Ray Gluckman, director of F-Gas Support gives a reminder of the obligations and the responsibilities
We are set to see major changes to the industry this year, with many of these changes brought about through the implementation of two important pieces of environmental legislation that will have a significant impact on the RAC sector. These are: The F Gas Regulation, EC 842/2006 and The Ozone Regulation, EC 2037/2000
Whilst these Regulations have been in place for some time, certain important obligations come into force during 2009 and you can expect to see plenty of activity from the law’s regulator to ensure that the obligations on both RAC equipment operators and contractors are being met.
The most important deadlines that occur in 2009 are related to certification of companies and to the phase-out of virgin R22.
By 4th July 2009 the F Gas Regulation requires all companies involved in the installation, servicing or maintenance of RAC equipment containing F Gases to hold a Company Certificate.
After 31st December 2009 the use of virgin HCFC refrigerants, including R22, will be banned. It is important to recognise that it will be illegal to use previously purchased stocks of these refrigerants. Refrigerant suppliers will be recalling virgin HCFC cylinders after the ban has come into force – so don’t think you can keep a supply of virgin R22 in the back of your workshop.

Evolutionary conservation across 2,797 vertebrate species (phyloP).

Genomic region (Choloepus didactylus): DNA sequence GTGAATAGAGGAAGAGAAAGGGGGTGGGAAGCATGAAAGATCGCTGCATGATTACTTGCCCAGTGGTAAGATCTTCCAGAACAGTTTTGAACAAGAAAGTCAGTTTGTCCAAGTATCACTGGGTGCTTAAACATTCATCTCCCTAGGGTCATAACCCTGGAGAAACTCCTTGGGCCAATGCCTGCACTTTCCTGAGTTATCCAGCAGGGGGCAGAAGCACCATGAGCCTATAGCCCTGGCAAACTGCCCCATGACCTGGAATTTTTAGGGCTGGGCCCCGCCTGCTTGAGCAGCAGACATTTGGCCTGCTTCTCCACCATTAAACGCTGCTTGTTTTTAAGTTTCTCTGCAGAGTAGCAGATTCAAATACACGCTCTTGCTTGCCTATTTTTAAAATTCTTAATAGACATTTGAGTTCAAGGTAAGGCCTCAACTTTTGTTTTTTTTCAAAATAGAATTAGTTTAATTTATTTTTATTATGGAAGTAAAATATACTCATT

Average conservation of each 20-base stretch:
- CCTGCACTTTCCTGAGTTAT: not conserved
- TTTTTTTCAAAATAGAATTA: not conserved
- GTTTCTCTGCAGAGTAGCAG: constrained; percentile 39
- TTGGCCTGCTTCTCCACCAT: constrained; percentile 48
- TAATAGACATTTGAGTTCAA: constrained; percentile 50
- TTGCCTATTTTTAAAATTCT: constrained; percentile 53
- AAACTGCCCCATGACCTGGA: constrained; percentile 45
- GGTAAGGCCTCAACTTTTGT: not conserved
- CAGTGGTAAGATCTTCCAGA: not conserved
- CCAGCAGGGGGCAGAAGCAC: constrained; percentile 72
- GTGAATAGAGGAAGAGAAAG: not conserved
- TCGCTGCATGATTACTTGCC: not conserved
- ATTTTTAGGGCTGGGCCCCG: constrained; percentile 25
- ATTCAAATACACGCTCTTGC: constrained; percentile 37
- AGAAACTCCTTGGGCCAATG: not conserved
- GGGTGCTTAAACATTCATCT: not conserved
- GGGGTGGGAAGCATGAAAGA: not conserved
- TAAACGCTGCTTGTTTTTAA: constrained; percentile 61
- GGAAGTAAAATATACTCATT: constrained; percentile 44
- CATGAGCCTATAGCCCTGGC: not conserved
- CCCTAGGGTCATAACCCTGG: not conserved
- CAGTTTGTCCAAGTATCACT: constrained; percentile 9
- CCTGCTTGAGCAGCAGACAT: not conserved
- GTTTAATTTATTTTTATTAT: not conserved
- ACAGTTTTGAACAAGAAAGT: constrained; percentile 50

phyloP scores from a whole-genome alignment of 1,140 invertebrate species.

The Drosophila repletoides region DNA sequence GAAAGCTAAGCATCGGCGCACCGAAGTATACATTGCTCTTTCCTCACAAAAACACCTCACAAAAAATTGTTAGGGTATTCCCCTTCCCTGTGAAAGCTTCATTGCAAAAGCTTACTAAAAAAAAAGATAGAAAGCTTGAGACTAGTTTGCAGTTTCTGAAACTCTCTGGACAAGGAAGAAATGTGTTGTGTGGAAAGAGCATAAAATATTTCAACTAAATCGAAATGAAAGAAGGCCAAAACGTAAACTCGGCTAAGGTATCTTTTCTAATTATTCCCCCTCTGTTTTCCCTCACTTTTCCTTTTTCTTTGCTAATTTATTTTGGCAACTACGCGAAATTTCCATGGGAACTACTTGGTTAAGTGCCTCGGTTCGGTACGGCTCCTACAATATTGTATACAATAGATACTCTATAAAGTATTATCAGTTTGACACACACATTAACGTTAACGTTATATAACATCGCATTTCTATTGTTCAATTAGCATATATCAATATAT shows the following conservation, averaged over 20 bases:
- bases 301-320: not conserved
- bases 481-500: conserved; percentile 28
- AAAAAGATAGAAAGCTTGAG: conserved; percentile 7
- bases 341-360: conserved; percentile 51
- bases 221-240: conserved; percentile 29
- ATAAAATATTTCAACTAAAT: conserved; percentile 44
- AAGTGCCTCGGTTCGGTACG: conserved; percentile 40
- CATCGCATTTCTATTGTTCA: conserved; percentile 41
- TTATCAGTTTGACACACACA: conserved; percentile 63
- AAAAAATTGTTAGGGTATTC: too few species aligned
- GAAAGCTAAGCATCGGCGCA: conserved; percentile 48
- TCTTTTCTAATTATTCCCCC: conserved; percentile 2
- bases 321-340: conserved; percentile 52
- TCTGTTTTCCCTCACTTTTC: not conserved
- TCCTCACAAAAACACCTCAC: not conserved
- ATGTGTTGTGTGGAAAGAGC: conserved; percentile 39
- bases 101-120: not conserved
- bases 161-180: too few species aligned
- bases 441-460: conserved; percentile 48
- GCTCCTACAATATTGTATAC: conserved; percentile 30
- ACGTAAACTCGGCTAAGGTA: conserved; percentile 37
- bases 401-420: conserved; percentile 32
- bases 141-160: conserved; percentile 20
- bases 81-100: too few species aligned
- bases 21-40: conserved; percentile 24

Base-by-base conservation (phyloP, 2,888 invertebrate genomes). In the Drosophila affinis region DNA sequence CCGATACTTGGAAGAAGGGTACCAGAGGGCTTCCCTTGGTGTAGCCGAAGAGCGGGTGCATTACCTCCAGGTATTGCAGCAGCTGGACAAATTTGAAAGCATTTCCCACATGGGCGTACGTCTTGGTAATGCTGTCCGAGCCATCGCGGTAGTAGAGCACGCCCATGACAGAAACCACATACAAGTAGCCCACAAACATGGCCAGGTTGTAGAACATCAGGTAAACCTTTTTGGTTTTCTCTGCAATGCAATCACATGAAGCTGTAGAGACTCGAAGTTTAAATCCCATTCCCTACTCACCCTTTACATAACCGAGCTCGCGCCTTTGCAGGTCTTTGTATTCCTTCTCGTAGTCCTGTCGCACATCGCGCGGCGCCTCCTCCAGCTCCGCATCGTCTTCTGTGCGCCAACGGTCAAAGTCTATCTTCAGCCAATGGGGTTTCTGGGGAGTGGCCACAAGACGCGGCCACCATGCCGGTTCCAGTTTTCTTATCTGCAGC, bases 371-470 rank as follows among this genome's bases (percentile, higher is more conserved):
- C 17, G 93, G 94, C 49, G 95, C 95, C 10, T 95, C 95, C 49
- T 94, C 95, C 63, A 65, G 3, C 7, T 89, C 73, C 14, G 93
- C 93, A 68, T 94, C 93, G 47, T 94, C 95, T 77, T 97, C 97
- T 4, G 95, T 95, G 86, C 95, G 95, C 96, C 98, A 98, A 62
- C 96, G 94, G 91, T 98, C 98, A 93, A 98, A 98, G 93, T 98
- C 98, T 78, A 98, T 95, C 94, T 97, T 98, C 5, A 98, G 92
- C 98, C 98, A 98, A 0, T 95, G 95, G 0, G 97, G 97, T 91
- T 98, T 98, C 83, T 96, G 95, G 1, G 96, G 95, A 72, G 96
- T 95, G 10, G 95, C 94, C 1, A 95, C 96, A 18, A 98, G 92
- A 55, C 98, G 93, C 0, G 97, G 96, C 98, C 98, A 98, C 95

Changes in GB and EU Legislation
On March 9th 2009 two new pieces of GB legislation came into force. These were:
- Ozone-Depleting Substances (Qualifications) Regulations, 2009, S.I. 216
- Fluorinated Greenhouse Gases Regulations 2009, S.I. 261
These define the qualification and certification requirements for personnel and companies working with F Gases and ozone depleting substances, and also define the offences and penalties for non-compliance with F-Gas rules. They also provide full powers to regulators (usually Local Authorities) to investigate compliance issues.
The EU Parliament is currently considering a major revision to the Ozone Regulation, which is likely to have an important change relating to the use of recycled R22 during the period 2010 to 2014. The revision may occur as soon as spring 2009. See Box 3 for further details.
Obligations for RAC Equipment Operators in the F Gas Regulation
Many of the obligations in the F Gas Regulation are on “operators”. In most cases this is either the owner or the user of the equipment. Operators of RAC equipment that contain more than 3 kg of F Gas refrigerant (usually HFCs) must:
- Carry out regular leak checks (annually for small systems, every 6 months for systems containing more than 30 kg).
- Repair any leaks found.
- Fit automatic leak detection systems on equipment containing 300 kg or more of F Gas refrigerant.
- Keep records about each piece of equipment and the leak tests and maintenance work carried out on that equipment.
- Ensure that any refrigerant removed during maintenance or at end of life is properly recovered to avoid emissions to atmosphere.
- Ensure that any of their own personnel carrying out maintenance, leak testing, refrigerant recovery etc. are properly qualified. If qualified in-house staff are used then the operator must also hold a Company Certificate.